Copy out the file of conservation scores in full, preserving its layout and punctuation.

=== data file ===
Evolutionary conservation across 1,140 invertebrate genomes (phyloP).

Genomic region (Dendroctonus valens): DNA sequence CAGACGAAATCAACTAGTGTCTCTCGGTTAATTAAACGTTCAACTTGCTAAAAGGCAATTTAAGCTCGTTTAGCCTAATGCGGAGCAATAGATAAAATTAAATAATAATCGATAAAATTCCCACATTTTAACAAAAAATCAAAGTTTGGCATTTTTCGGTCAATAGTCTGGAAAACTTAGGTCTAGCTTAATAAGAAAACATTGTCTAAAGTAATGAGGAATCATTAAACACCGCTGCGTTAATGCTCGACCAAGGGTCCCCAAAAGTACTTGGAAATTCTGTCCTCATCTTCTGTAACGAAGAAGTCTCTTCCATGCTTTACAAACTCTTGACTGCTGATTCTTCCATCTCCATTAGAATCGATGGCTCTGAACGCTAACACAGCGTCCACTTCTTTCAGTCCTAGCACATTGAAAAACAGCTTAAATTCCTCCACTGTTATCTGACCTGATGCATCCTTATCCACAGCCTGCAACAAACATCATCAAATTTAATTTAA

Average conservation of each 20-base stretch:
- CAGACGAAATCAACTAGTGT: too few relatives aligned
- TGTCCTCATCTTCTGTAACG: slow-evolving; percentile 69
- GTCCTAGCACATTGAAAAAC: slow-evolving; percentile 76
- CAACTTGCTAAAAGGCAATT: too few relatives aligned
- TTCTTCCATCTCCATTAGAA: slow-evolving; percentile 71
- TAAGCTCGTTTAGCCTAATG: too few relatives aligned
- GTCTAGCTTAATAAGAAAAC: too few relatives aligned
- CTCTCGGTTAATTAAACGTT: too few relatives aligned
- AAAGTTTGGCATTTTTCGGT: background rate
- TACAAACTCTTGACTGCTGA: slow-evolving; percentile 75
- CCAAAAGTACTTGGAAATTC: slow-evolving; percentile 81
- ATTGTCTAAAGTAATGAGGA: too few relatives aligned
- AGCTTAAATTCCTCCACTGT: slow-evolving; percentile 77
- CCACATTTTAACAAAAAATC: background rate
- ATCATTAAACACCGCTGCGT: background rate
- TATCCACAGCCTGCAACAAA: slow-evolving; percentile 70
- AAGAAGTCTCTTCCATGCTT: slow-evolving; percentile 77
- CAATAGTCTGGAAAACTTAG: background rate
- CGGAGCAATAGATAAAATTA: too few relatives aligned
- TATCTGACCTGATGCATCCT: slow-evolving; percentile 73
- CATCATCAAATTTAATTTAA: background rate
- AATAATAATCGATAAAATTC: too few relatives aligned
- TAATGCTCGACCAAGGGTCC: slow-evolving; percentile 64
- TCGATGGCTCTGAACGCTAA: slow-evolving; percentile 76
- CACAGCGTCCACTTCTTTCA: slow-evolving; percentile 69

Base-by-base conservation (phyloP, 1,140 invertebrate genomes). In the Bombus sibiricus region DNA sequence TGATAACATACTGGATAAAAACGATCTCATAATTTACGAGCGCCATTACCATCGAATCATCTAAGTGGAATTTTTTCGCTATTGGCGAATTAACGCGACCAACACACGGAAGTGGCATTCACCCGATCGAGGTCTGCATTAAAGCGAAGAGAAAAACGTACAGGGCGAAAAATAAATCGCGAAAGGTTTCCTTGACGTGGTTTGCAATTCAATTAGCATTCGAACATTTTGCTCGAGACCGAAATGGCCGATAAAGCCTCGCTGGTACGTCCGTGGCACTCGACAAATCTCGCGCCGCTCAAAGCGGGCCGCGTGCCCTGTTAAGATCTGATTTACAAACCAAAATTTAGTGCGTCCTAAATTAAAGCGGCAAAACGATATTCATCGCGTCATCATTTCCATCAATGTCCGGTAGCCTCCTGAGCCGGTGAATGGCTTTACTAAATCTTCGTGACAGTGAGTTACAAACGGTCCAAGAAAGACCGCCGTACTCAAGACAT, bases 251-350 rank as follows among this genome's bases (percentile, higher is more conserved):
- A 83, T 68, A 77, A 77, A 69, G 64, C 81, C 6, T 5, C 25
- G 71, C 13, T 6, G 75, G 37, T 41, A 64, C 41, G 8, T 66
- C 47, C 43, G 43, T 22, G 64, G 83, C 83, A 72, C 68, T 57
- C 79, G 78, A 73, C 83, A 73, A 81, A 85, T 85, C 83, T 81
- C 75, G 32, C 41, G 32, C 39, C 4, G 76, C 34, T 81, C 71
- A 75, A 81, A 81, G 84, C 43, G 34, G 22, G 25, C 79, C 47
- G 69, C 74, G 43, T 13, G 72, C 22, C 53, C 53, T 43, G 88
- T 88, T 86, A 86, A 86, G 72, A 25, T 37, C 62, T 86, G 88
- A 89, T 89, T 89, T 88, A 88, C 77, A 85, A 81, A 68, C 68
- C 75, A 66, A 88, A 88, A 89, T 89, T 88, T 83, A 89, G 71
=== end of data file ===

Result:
Evolutionary conservation across 1,140 invertebrate genomes (phyloP).

Genomic region (Dendroctonus valens): DNA sequence CAGACGAAATCAACTAGTGTCTCTCGGTTAATTAAACGTTCAACTTGCTAAAAGGCAATTTAAGCTCGTTTAGCCTAATGCGGAGCAATAGATAAAATTAAATAATAATCGATAAAATTCCCACATTTTAACAAAAAATCAAAGTTTGGCATTTTTCGGTCAATAGTCTGGAAAACTTAGGTCTAGCTTAATAAGAAAACATTGTCTAAAGTAATGAGGAATCATTAAACACCGCTGCGTTAATGCTCGACCAAGGGTCCCCAAAAGTACTTGGAAATTCTGTCCTCATCTTCTGTAACGAAGAAGTCTCTTCCATGCTTTACAAACTCTTGACTGCTGATTCTTCCATCTCCATTAGAATCGATGGCTCTGAACGCTAACACAGCGTCCACTTCTTTCAGTCCTAGCACATTGAAAAACAGCTTAAATTCCTCCACTGTTATCTGACCTGATGCATCCTTATCCACAGCCTGCAACAAACATCATCAAATTTAATTTAA

Average conservation of each 20-base stretch:
- CAGACGAAATCAACTAGTGT: too few relatives aligned
- TGTCCTCATCTTCTGTAACG: slow-evolving; percentile 69
- GTCCTAGCACATTGAAAAAC: slow-evolving; percentile 76
- CAACTTGCTAAAAGGCAATT: too few relatives aligned
- TTCTTCCATCTCCATTAGAA: slow-evolving; percentile 71
- TAAGCTCGTTTAGCCTAATG: too few relatives aligned
- GTCTAGCTTAATAAGAAAAC: too few relatives aligned
- CTCTCGGTTAATTAAACGTT: too few relatives aligned
- AAAGTTTGGCATTTTTCGGT: background rate
- TACAAACTCTTGACTGCTGA: slow-evolving; percentile 75
- CCAAAAGTACTTGGAAATTC: slow-evolving; percentile 81
- ATTGTCTAAAGTAATGAGGA: too few relatives aligned
- AGCTTAAATTCCTCCACTGT: slow-evolving; percentile 77
- CCACATTTTAACAAAAAATC: background rate
- ATCATTAAACACCGCTGCGT: background rate
- TATCCACAGCCTGCAACAAA: slow-evolving; percentile 70
- AAGAAGTCTCTTCCATGCTT: slow-evolving; percentile 77
- CAATAGTCTGGAAAACTTAG: background rate
- CGGAGCAATAGATAAAATTA: too few relatives aligned
- TATCTGACCTGATGCATCCT: slow-evolving; percentile 73
- CATCATCAAATTTAATTTAA: background rate
- AATAATAATCGATAAAATTC: too few relatives aligned
- TAATGCTCGACCAAGGGTCC: slow-evolving; percentile 64
- TCGATGGCTCTGAACGCTAA: slow-evolving; percentile 76
- CACAGCGTCCACTTCTTTCA: slow-evolving; percentile 69

Base-by-base conservation (phyloP, 1,140 invertebrate genomes). In the Bombus sibiricus region DNA sequence TGATAACATACTGGATAAAAACGATCTCATAATTTACGAGCGCCATTACCATCGAATCATCTAAGTGGAATTTTTTCGCTATTGGCGAATTAACGCGACCAACACACGGAAGTGGCATTCACCCGATCGAGGTCTGCATTAAAGCGAAGAGAAAAACGTACAGGGCGAAAAATAAATCGCGAAAGGTTTCCTTGACGTGGTTTGCAATTCAATTAGCATTCGAACATTTTGCTCGAGACCGAAATGGCCGATAAAGCCTCGCTGGTACGTCCGTGGCACTCGACAAATCTCGCGCCGCTCAAAGCGGGCCGCGTGCCCTGTTAAGATCTGATTTACAAACCAAAATTTAGTGCGTCCTAAATTAAAGCGGCAAAACGATATTCATCGCGTCATCATTTCCATCAATGTCCGGTAGCCTCCTGAGCCGGTGAATGGCTTTACTAAATCTTCGTGACAGTGAGTTACAAACGGTCCAAGAAAGACCGCCGTACTCAAGACAT, bases 251-350 rank as follows among this genome's bases (percentile, higher is more conserved):
- A 83, T 68, A 77, A 77, A 69, G 64, C 81, C 6, T 5, C 25
- G 71, C 13, T 6, G 75, G 37, T 41, A 64, C 41, G 8, T 66
- C 47, C 43, G 43, T 22, G 64, G 83, C 83, A 72, C 68, T 57
- C 79, G 78, A 73, C 83, A 73, A 81, A 85, T 85, C 83, T 81
- C 75, G 32, C 41, G 32, C 39, C 4, G 76, C 34, T 81, C 71
- A 75, A 81, A 81, G 84, C 43, G 34, G 22, G 25, C 79, C 47
- G 69, C 74, G 43, T 13, G 72, C 22, C 53, C 53, T 43, G 88
- T 88, T 86, A 86, A 86, G 72, A 25, T 37, C 62, T 86, G 88
- A 89, T 89, T 89, T 88, A 88, C 77, A 85, A 81, A 68, C 68
- C 75, A 66, A 88, A 88, A 89, T 89, T 88, T 83, A 89, G 71